The David Murray John Building, Swindon.
Completed in 1976, this forms, with the associated Brunel Centre, the centre piece of the town. It's also, beyond much doubt, the most recognisable part of Swindon even to those who have never stopped there, being visible from many miles away on almost all the approaches. Two hundred and seventy feet high (83 metres) it dwarfs everything around it, including even the new, high-rise constructions to the south of the town centre.
It's one of those buildings, like London's Canary Wharf, which is so massive in relation to its surroundings that it is almost invisible to the casual eye. Perhaps the mind considers such buildings in the same way as it relates to mountains or cliff faces - features of the environment to be ignored in everyday living and only admired from a distance.
Indeed, the best way to appreciate 'The Tower' is from one of the surrounding hills or from a train on the approaches to Swindon. Only then can the sheer bulk of the building be seen in its true relationship to the rest of the town. It's very reminiscent of the way in which the keep of an old castle like Edinburgh dominates its surroundings and all the more remarkable in that the DMJ building is not on elevated ground.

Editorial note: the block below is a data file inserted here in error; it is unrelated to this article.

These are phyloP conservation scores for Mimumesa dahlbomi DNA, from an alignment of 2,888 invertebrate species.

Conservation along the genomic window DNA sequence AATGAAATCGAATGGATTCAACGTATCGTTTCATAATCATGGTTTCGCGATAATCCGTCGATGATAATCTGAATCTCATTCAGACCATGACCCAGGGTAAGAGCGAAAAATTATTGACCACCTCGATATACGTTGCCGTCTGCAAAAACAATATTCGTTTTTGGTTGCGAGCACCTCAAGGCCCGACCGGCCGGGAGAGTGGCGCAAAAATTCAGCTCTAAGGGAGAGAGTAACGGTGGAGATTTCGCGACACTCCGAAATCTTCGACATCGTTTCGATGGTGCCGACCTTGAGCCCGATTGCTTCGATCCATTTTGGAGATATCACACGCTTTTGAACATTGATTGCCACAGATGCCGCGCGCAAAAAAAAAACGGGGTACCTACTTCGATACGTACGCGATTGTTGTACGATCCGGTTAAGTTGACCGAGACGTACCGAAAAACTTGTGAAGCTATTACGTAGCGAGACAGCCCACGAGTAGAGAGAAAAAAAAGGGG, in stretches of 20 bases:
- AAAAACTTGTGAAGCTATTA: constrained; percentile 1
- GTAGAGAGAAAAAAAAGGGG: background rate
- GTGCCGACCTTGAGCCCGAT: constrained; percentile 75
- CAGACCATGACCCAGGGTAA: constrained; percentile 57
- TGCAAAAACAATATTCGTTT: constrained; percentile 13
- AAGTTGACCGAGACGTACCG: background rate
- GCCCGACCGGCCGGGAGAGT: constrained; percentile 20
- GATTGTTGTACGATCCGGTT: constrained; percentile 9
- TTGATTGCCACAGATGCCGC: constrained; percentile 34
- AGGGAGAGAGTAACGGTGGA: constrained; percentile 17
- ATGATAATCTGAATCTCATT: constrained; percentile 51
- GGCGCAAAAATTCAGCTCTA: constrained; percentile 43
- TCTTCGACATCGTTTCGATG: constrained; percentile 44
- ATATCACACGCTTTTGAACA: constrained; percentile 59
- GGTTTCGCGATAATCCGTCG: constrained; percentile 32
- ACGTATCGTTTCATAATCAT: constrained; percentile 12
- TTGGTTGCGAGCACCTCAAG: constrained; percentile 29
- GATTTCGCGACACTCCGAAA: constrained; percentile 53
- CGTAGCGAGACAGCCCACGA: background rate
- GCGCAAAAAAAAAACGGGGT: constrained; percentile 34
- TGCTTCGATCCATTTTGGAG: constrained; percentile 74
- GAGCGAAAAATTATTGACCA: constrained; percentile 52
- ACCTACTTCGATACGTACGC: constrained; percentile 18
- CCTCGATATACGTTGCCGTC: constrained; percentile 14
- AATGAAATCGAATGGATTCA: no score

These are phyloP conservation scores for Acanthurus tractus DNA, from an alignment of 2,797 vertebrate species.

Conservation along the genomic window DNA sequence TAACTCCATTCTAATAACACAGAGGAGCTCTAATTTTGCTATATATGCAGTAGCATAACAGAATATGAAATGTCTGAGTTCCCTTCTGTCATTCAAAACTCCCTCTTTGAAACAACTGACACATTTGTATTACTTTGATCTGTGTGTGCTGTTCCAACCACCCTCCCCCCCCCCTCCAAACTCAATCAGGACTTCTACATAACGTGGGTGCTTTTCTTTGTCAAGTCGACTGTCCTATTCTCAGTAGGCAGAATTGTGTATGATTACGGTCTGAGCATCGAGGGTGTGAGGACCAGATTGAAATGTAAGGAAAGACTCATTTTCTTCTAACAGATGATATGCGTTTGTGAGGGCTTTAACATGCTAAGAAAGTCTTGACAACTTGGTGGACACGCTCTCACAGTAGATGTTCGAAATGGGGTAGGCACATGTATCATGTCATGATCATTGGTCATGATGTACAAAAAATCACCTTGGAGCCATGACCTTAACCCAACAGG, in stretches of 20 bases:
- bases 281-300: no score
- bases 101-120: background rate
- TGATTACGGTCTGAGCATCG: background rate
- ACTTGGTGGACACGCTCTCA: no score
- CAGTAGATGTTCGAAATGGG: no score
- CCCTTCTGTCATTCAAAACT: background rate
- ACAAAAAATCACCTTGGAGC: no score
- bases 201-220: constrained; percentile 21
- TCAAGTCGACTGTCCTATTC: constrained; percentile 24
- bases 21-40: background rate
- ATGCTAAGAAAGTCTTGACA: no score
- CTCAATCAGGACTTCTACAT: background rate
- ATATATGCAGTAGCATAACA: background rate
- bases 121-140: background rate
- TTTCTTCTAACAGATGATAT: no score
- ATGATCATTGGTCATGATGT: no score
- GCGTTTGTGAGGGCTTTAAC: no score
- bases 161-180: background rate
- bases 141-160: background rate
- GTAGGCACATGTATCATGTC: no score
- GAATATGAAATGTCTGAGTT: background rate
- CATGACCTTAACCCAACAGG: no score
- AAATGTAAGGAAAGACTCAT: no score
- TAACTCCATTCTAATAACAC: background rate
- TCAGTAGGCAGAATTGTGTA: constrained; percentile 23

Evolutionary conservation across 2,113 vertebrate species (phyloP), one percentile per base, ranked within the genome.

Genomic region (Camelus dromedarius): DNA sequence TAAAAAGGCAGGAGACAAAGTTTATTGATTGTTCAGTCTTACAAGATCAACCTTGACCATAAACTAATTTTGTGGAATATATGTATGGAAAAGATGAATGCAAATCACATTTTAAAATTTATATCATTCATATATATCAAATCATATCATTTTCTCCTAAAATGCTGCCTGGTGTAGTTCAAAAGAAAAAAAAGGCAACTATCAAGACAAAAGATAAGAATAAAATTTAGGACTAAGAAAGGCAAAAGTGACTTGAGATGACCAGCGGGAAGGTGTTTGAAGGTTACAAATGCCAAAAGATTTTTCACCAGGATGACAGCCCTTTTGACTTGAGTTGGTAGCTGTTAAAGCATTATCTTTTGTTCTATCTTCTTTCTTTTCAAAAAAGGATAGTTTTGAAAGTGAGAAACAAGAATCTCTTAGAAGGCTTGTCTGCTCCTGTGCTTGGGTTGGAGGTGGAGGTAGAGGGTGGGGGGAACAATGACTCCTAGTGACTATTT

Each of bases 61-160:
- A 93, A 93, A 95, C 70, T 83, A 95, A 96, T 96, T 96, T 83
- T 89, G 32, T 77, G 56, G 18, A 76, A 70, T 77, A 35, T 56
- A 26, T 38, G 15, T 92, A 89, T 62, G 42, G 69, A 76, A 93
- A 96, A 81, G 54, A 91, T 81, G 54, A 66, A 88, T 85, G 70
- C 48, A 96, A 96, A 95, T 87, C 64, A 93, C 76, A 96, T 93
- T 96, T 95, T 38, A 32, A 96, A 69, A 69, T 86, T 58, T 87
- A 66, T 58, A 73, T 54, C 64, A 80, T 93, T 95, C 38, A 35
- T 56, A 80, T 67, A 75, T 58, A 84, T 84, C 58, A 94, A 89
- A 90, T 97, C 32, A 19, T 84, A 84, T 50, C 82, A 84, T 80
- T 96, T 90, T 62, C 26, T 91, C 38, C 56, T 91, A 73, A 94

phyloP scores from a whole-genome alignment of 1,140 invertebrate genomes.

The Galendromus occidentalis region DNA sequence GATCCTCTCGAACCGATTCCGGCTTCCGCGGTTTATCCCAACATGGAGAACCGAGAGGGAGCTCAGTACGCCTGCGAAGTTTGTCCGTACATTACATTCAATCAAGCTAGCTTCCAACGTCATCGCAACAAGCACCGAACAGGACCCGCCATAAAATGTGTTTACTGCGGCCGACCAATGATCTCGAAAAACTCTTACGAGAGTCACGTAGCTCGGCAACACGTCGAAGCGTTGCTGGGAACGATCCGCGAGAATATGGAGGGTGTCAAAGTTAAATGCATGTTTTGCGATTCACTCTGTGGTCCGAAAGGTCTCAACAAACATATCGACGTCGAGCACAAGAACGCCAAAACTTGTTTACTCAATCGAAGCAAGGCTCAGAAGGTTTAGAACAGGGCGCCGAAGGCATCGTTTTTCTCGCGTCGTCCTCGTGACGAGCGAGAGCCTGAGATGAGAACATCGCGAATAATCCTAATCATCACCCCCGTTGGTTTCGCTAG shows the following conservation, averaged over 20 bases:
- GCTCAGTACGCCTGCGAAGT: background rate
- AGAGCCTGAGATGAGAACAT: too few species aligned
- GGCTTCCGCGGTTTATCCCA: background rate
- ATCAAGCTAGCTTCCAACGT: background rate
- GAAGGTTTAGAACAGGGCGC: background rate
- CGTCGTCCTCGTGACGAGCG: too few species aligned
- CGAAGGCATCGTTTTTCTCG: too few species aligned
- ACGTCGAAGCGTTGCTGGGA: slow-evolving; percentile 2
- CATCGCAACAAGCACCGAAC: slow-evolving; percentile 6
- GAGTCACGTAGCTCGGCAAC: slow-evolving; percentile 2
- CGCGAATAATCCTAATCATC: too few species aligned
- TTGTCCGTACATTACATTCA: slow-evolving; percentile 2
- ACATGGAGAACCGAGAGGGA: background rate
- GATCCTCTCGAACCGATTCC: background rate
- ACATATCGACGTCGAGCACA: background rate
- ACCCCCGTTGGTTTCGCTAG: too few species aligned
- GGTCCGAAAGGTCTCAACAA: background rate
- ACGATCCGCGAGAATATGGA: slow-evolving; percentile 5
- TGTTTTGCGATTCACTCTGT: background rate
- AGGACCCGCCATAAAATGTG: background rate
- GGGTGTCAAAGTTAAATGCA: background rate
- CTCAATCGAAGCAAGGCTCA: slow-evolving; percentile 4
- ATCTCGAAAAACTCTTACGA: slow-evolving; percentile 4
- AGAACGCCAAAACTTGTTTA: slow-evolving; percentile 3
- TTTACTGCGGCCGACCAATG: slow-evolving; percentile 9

This image was, according to the record, a deliberate feature of the building which was intended, from the outset, to form a unifying central feature for Swindon's New Town. It also provides considerable acccomodation. There are 72 flats in the top 17 floors with 4 floors of office space below.
On completion the building had cost a total of two million pounds, a considerable investment in the 'seventies, and had taken just two years from contract to opening.
Does it Succeed?
Overall, the building is not without merit in cultural terms, the rounded edges of the twin wings giving an impression of modernity even in the twenty-first century. Providing both office accomodation and low cost living space, the 'Swindon Tower' as it is much more generally known, has to be judged something of a success.
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